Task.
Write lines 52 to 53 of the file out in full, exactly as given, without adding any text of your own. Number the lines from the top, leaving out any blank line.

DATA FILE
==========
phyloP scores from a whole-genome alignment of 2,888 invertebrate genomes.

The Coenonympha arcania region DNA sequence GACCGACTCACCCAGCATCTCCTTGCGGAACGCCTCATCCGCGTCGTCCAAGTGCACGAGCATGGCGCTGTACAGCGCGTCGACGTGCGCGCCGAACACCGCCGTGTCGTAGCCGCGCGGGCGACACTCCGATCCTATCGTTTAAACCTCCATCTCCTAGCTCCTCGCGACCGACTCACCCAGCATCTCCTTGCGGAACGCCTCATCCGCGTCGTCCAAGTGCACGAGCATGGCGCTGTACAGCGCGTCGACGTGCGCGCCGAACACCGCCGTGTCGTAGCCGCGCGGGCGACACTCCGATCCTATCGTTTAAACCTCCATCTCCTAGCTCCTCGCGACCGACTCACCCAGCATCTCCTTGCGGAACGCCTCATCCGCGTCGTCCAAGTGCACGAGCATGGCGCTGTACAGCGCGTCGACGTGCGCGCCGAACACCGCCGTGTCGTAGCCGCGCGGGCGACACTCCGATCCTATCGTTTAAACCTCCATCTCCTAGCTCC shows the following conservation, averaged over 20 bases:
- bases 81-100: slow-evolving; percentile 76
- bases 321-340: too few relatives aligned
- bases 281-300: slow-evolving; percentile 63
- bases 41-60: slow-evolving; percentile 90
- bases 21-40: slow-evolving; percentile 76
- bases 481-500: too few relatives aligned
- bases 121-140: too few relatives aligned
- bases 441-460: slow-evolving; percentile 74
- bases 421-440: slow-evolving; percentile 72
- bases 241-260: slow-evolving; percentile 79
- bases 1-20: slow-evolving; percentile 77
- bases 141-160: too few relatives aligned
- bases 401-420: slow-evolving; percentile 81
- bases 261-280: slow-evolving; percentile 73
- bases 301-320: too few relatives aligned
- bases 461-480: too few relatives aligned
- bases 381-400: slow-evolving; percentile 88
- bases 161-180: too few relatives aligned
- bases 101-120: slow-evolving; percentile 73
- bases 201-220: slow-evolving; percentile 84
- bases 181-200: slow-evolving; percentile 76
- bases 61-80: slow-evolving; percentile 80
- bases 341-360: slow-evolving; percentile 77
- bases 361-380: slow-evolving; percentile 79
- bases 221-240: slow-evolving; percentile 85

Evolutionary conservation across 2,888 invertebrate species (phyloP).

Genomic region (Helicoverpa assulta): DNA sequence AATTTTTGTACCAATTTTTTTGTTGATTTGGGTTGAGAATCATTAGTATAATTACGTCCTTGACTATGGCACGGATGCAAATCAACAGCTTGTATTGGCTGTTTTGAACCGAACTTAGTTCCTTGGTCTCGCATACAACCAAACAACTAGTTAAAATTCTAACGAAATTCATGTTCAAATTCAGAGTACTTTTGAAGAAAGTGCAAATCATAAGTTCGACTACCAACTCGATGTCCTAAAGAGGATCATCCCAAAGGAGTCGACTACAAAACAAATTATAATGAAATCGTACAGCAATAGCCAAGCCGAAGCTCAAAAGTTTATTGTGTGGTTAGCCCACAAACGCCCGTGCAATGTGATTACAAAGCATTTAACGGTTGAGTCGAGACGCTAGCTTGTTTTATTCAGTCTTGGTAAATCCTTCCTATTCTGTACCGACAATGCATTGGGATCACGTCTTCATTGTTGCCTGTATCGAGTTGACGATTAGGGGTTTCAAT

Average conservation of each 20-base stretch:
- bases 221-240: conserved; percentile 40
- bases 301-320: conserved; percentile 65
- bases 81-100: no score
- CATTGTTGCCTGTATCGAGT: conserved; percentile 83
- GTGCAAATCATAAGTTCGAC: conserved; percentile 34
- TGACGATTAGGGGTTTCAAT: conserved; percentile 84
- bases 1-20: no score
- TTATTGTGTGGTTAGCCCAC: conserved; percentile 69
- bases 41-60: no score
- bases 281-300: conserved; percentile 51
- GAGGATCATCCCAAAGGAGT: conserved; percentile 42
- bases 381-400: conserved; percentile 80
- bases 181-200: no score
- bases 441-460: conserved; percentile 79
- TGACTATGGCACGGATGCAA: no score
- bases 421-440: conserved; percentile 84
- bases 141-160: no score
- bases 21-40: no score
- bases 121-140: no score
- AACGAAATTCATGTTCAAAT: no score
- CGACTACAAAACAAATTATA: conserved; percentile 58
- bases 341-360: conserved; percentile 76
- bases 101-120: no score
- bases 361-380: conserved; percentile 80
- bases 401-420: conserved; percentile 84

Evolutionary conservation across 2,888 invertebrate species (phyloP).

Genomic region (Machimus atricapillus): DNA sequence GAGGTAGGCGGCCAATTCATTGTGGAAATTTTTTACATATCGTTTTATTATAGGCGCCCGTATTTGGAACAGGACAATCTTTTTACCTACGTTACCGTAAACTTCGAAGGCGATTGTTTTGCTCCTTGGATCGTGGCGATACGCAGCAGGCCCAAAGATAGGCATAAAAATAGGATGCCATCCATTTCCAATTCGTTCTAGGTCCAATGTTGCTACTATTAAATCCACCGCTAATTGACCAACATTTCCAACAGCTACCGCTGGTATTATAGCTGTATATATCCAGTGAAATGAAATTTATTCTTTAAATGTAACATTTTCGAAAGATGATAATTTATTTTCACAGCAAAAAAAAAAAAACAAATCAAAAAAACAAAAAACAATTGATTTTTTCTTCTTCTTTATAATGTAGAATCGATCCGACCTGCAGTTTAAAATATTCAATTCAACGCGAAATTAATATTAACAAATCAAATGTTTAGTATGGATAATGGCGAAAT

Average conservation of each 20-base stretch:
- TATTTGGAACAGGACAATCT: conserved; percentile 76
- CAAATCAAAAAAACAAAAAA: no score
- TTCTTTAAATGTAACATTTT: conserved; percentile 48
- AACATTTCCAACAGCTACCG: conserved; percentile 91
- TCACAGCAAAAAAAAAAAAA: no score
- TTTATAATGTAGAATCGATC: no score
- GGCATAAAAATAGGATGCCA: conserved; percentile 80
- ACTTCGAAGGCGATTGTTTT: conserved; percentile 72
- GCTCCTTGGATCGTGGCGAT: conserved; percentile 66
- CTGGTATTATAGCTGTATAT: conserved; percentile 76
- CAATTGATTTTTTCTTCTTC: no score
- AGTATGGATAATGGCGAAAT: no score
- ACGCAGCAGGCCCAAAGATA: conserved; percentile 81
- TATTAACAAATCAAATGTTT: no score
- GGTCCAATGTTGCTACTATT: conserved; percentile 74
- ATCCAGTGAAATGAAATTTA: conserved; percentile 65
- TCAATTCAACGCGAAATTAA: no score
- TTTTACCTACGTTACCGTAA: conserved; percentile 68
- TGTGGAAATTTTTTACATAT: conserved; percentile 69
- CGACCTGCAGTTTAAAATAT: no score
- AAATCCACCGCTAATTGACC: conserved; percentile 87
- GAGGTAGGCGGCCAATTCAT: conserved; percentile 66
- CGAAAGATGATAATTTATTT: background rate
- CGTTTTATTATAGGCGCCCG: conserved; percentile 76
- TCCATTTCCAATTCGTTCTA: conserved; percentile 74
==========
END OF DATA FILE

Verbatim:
- bases 341-360: conserved; percentile 76
- bases 101-120: no score